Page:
Other Asterisk installed by source, possibly on Ubuntu

All the above are available for ISO download, and based on CentOS 5 Core.


a) Hire a very expensive Asterisk Guru to recode your current Asterisk Kernel to suit you (other issues will arise, and you will have to folk out a lot more money)…


b) Simply do it yourself with the tools provided in three easy steps! After many late nights Googling and trying to figure out the Kernel / Code myself, I came up with a very simple, right in front of you, simple solution. The only downfall here, is that internally dialed extensions (you to a work mate) will not play music on hold, the person on hold will only hear silence, which is worth it!

Create a new Music on Hold class, and configure the music.

Firstly browser to your FreePBX GUI, navigate to ‘Music on Hold’, select ‘Add Music Category’, and give it a name. For now I will name it CompanyA.

In your Linux console, this will create a folder in /var/lib/asterisk/mohmp3/CompanyA/

# ll /var/lib/asterisk/mohmp3/

Copy your music from /var/lib/asterisk/mohmp3/ to this new directory:

# cp /var/lib/asterisk/mohmp3/*.mp3 (or WAV) /var/lib/asterisk/mohmp3/CompanyA

Change ALL your Inbound Lines and Queues

Next Change ALL your Inbound Lines and Queues within FreePBX GUI to use this new MOH class ‘CompanyA’. You dont have to do this for inbound Fax lines if you are making use of Fax to Email, like Hylafax. I left mine as Default.

You can script this, but its a much longer process to create a script, rather than simply doing it via the GUI. If you backup your asterisk folder, or rsync it, then change a field or two in FreePBX, then run rsync again or diff on the files, it changes more than one config file, and just becomes confusing. Get your IT desktop guy to do the manual work, otherwise please post the script!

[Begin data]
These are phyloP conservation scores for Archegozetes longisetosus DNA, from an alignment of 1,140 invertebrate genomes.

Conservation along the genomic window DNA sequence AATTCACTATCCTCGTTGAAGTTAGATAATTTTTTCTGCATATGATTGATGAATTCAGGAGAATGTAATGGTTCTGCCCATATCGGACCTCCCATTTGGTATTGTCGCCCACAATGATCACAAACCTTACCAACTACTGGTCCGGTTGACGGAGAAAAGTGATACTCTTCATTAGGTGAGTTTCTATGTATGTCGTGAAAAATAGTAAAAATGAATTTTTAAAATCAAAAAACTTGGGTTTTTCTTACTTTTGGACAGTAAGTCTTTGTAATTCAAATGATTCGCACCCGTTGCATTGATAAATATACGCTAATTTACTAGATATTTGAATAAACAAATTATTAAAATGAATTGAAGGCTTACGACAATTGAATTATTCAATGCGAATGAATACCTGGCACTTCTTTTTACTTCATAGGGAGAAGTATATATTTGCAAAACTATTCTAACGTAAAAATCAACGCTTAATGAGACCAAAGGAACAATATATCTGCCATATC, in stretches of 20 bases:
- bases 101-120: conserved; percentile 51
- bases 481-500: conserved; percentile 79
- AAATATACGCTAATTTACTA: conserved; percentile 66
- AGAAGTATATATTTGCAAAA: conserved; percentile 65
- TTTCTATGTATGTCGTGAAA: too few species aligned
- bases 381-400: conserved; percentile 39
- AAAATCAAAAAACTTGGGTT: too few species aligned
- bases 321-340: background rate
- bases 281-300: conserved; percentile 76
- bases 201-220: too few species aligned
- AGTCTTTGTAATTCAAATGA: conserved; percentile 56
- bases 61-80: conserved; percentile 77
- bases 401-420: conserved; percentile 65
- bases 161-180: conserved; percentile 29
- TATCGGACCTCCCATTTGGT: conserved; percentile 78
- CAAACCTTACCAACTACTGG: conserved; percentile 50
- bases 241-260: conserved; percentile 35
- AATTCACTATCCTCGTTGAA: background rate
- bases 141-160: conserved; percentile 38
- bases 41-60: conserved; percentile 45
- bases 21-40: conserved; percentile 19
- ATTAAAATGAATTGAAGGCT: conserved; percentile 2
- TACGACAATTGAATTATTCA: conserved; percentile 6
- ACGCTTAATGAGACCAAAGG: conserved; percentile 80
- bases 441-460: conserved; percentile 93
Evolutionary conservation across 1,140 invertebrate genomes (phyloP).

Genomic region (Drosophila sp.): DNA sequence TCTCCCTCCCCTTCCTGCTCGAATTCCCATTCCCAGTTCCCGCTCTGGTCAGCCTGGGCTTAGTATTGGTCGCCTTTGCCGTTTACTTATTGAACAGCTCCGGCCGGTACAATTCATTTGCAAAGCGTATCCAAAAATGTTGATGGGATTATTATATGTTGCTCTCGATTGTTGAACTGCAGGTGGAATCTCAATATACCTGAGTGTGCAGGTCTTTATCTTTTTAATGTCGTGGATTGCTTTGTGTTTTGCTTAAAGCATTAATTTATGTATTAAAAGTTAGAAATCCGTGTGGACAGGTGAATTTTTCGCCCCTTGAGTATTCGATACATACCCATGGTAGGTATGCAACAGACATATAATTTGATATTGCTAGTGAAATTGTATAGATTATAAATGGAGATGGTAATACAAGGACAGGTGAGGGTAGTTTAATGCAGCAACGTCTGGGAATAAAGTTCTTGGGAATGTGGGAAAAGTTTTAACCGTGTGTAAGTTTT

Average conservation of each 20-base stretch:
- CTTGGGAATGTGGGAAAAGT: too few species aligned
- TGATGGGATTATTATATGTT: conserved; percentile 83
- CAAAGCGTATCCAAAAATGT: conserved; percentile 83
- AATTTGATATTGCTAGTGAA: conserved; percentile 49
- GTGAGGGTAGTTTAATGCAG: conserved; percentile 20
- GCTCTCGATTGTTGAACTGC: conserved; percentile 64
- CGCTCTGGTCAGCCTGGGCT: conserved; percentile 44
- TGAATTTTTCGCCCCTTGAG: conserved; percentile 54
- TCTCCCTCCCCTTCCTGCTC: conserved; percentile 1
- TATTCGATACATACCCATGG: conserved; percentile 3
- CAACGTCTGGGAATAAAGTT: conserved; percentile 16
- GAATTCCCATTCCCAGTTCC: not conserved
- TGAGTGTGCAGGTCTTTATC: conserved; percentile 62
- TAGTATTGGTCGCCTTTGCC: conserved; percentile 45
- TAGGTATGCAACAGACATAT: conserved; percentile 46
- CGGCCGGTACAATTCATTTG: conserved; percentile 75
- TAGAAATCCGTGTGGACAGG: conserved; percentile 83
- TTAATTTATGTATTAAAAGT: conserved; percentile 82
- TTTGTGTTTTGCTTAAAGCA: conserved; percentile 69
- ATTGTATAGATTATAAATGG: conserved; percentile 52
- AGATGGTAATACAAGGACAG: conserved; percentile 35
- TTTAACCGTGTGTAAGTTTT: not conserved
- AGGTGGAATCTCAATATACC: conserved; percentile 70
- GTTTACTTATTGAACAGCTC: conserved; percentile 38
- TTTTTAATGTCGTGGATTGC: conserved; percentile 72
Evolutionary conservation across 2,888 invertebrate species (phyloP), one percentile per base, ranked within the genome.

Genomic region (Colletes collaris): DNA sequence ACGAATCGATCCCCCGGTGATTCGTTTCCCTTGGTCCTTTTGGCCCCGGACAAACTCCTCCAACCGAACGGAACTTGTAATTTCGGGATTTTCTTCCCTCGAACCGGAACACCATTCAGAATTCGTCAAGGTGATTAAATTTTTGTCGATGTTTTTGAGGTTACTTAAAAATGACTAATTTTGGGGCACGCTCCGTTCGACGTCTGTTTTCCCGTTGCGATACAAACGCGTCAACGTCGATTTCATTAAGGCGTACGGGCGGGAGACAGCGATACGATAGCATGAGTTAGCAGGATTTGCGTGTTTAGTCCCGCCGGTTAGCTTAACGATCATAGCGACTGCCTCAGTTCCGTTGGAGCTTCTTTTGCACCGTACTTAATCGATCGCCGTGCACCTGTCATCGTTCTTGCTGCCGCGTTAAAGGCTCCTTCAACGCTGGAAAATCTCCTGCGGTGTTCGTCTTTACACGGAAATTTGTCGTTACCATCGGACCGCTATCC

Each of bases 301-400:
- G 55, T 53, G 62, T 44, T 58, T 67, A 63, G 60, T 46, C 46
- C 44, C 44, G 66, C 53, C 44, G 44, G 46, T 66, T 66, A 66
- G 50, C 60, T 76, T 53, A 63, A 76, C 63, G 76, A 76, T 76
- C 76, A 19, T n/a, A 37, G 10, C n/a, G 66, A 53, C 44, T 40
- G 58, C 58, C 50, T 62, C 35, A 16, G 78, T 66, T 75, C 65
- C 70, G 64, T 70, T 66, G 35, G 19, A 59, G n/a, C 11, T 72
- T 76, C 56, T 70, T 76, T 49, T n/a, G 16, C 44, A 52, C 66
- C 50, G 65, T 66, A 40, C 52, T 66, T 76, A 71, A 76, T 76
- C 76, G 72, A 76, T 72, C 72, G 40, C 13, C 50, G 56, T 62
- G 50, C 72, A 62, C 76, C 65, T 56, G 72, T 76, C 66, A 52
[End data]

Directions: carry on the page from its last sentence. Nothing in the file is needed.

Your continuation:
Edit config file and restart Asterisk

Finally all you need to do is edit a config file, reload Asterisk, and you’re done!

# vim /etc/asterisk/musiconhold_additional.conf

Comment out the [default] MOH class to point to /dev/null (this deactivates the MOH feature completely for this class). Comment out and add for easy roll-back, always think ahead!




FINALLY – in FreePBX, ‘Reload Asterisk’… and you’re done!

Result: From here, when you make an outbound call, and you are put on hold, you will hear the dialed party’s Music on Hold (or whatever they have) instead of yours. This reassures you that the call has not dropped, and you are still on hold. There is no DTMF tones or frames that your Asterisk box has to interpret, taking the fault away from your side. Your CEO will be happy that now he can actually wait on hold for a board member and not be cut off, and wondering why they called person has not come back to him.


IPCop: SARG, Network Graphs and iNode issues resolved

After many a moon I noticed that IPCop wasn’t behaving like it should, so a quick glance at the System Status Graphs showed that the inodes usage was 100%.

After laboriously troubleshooting the various possibilities I found that the SARG for IPCop I installed and then “hacked”, to work with the latest version, was the culprit. This caused the inodes not to be cleaned up correctly, which in turn slowly but surely filled the partition.